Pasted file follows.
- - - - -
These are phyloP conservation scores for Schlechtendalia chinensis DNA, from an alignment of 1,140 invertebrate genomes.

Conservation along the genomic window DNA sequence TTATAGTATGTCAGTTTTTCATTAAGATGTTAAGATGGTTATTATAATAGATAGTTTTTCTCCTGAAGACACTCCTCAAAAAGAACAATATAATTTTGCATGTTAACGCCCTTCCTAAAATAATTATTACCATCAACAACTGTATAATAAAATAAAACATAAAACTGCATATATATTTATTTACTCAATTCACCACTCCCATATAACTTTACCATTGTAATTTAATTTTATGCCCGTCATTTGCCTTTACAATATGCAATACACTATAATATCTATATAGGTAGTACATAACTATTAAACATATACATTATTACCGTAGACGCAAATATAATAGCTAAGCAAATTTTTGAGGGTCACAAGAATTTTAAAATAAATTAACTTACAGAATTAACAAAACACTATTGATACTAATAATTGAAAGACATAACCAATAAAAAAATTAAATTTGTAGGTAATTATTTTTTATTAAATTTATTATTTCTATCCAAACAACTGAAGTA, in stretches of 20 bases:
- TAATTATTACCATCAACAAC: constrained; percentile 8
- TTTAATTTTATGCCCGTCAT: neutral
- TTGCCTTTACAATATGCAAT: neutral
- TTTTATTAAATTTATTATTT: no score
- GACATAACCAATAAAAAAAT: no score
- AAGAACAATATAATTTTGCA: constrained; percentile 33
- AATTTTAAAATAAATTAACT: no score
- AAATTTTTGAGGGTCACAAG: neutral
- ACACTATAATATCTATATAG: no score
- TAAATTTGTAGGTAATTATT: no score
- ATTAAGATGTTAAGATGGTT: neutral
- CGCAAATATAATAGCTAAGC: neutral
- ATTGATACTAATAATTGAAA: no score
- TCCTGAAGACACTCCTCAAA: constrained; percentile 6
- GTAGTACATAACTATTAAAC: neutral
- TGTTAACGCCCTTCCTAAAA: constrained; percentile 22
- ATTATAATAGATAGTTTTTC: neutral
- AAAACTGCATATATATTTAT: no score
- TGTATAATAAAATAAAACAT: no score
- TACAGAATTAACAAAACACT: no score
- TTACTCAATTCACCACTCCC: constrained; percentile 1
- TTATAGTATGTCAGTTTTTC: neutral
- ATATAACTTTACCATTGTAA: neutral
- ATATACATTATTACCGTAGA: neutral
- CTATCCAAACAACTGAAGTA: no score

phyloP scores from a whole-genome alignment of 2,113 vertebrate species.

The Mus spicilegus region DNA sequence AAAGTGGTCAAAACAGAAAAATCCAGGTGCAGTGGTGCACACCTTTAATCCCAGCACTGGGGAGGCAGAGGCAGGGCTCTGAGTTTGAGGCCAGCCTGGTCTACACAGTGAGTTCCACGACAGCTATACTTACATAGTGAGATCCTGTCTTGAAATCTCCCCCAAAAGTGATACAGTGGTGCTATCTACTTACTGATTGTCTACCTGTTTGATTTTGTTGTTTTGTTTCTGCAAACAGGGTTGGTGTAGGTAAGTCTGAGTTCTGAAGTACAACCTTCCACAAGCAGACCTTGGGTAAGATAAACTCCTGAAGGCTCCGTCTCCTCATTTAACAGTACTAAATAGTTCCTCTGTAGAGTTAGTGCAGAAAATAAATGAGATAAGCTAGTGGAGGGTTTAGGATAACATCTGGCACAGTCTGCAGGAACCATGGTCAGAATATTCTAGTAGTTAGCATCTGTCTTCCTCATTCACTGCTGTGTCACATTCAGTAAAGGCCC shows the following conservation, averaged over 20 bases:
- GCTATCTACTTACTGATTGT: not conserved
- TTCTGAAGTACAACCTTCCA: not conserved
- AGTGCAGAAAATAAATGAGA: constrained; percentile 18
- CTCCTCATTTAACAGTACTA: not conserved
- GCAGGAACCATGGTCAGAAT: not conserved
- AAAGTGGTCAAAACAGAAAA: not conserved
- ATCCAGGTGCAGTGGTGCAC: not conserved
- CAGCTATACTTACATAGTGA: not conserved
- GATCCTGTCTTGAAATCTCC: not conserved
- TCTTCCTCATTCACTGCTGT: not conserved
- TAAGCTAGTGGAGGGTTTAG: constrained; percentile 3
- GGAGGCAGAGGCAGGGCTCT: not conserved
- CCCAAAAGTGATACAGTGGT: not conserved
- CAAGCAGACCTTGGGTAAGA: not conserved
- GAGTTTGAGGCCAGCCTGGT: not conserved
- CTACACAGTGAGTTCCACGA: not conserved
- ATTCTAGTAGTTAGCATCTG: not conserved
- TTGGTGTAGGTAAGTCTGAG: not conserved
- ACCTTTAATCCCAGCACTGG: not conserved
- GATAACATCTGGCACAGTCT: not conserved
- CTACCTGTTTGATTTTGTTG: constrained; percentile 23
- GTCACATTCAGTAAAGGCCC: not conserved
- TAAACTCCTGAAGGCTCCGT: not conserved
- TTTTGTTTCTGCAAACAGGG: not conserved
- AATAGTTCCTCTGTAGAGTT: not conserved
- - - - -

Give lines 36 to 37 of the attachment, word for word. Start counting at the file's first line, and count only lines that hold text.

- ATCCAGGTGCAGTGGTGCAC: not conserved
- CAGCTATACTTACATAGTGA: not conserved